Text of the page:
GLENDALE, Ariz. – JT Brubaker wasn’t your typical projectable right-handed pitching prospect out of the draft.

He had the typical frame and potential to add velocity. He was tall, skinny, and while he mostly sat 91-93 MPH, he hit the mid-90s. Still, most projectable guys with dreams of a velocity increase come from the high school ranks. The idea is that they would grow into their bodies in their age 18-21 years, adding velocity in college. If you could sign them early, you could see that increase in the system.

This has worked for the Pirates with several prospects, including Mitch Keller, Tyler Glasnow, Nick Kingham, and Clay Holmes, to name a few. But Brubaker was different, since he came from the college ranks. Still, the theory of adding velocity as a guy gets older isn’t an exact science, and isn’t limited to a certain age range.

That became obvious in this case when Brubaker started hitting 99 MPH this year, and sitting in the mid-90s with his fastball.

The velocity increase for Brubaker came late in the year in Altoona. It wasn’t as much of a result from adding weight to his frame. In fact, Brubaker said he wasn’t sure what he was doing different to see the increase. But pitching coordinator Justin Meccage had a few theories.

“He’s a little bit more athletic in his delivery, but I think the biggest part is his mentality,” Meccage said. “It’s in there. It’s just bringing it out a little bit more consistency. We challenged him on a daily basis that he needs to pitch every inning like it’s the 9th inning. That’s what I think contributed to that. A little bump in velocity, and the stuff played up a bit better.”

Brubaker was a starter in Altoona, but has pitched in relief in the AFL. He has continued with the higher velocity, sitting 95-97 and hitting 99. That impressed Matt Zaleski, his AFL pitching coach.

“Really impressive,” Zaleski said of Brubaker’s fastball. “He creates good angle from his higher arm slot. Has some tail sink to it. Changes speeds. He’s got four pitches he can throw in the zone. Talked with Justin and him about getting inside more. Not necessarily in for strikes, because he can do that already. It’s more in for effect. He’s showing some progress with that.”

As Zaleski noted, the Pirates sent Brubaker to the AFL with the focus of pitching inside more often. This isn’t the traditional form of pitching inside by throwing strikes all over the zone. Brubaker was already doing that. This is the form of pitching inside and getting aggressive, pushing opposing hitters off the plate. The belief is that Brubaker won’t be as easy to hit if he starts getting aggressive with his stuff, rather than just pounding the zone for strikes.

“I just think the level never told him he had to do those type of things,” Meccage said about the approach and Brubaker’s previous results. “And now the better hitters are telling him you can’t just throw the ball down the middle with a little bit of sink. Now they’re forcing him to make pitches, and they’re making him pay for the pitches he doesn’t make.”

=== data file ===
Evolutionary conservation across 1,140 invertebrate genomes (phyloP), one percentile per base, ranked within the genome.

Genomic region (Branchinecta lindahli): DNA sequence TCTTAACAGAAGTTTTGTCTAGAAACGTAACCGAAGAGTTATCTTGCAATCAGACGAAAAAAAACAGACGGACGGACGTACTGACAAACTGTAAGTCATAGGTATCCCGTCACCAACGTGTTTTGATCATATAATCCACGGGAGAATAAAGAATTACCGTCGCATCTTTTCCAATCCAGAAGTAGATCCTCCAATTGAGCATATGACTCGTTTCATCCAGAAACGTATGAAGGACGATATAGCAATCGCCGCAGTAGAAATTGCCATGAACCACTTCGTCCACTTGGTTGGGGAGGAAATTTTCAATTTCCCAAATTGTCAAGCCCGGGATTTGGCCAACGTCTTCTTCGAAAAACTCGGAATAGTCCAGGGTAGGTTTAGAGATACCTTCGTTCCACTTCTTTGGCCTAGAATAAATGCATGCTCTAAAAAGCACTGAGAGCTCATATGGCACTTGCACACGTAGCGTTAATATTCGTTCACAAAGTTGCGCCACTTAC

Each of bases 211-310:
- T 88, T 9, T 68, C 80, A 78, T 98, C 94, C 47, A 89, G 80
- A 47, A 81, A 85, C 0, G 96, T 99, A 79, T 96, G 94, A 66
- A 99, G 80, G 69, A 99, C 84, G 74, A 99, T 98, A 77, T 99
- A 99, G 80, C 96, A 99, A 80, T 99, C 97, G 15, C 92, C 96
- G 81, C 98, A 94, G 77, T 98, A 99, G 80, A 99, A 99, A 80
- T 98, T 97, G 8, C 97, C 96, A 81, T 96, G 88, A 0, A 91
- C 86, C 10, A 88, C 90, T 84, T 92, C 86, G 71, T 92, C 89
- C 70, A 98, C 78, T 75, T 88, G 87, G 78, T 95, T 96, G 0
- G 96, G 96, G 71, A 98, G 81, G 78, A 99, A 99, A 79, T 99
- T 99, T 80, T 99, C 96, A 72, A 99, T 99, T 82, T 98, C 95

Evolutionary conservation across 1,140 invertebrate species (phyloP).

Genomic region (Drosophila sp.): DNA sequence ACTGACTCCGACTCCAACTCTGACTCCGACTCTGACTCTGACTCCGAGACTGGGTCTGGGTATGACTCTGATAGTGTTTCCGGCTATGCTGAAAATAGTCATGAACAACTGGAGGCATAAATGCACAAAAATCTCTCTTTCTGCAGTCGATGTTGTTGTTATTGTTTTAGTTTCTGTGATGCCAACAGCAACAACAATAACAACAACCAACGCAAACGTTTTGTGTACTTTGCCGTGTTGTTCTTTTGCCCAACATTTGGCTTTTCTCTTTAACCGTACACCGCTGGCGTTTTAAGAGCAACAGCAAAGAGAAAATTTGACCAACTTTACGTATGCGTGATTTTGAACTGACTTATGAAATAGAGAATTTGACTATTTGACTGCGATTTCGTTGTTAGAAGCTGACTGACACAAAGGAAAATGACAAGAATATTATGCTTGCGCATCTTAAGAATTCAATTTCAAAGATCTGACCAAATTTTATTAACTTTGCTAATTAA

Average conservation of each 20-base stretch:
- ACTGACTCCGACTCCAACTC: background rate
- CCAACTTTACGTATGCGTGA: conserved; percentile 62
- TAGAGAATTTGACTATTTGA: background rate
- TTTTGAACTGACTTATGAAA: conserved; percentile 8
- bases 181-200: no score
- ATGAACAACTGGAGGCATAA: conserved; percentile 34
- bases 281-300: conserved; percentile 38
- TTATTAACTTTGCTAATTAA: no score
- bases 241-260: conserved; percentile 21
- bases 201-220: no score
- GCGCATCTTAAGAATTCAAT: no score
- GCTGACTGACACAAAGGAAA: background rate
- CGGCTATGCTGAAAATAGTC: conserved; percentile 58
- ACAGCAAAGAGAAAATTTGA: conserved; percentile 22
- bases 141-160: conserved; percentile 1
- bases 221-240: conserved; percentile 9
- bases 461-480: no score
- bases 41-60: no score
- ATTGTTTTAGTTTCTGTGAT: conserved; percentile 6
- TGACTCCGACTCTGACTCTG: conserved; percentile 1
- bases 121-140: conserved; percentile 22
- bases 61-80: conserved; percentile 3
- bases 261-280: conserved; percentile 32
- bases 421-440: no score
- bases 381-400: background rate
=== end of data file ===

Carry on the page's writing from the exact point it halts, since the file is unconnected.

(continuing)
The Pirates worked with Brubaker on this approach during the Fall Instructional League, then had him carry over the work to the AFL with Zaleski, where the discussions have also been about the approach on the mound.

“Talked with him a little bit about analyzing hitters,” Zaleski said. “He likes to see what the hitters do, and he wants to see what he should see in an in-game reaction. That comes with years of playing. I don’t expect him to notice ‘There’s where his hole is’ after he swings at one. He’s definitely like all the guys, willing to learn, and they’re very receptive. It’s awesome.”

The added velocity is flashy, but Brubaker will need this new aggressive approach to make it work. He was previously a guy who just pitched to contact with a 91-93 MPH sinker, pounding the strike zone the whole time. The velocity now comes mostly from the four seam fastball, although the sinker is still there to get ground balls, and Brubaker said that he’s still looking for those results.

The other pitches have seen some improvements in Meccage’s view.

“His sinker has good sink to it,” Meccage said. “His slider is actually a bit sharper and later. His changeup, when he’s doing things right, it has really good sink.”

Brubaker is one of many pitching prospects who will be competing for a rotation spot in Indianapolis at the start of the 2018 season. Coming into the 2017 season, we had his upside as a future back of the rotation starter or bullpen guy. The added velocity and a more aggressive approach will definitely help him get an inside track for a rotation spot in Indianapolis, and could help him realize his upside as a starter in the big leagues, with a chance to exceed previous expectations.

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  1. Nice work, Tim.

    Seems like they can piece together Kuhl and Brubaker as a possible trend in getting more velo out of college signs. Maybe someone like Logan Sendlebach joins them next year?

  2. Maybe he can be a bullpen guy that has the ability to be late innings. Something has to give with aaa starters: Kingham, Holmes, Eppler, Brault, Glasnow, Brubaker and other kids on the way…

    • Completely agree. We have a ton of young SP, would be nice to develop another 8th inning guy to compliment Rivero.

  3. If he can learn how and when to throw the chin music, he has real potential. We need some meanness, ala AJ Burnett.

  4. Not easy to succeed at the major league level. With the increase in velocity and his ability to throw strikes makes him a very intriguing prospect. I hope he succeeds.

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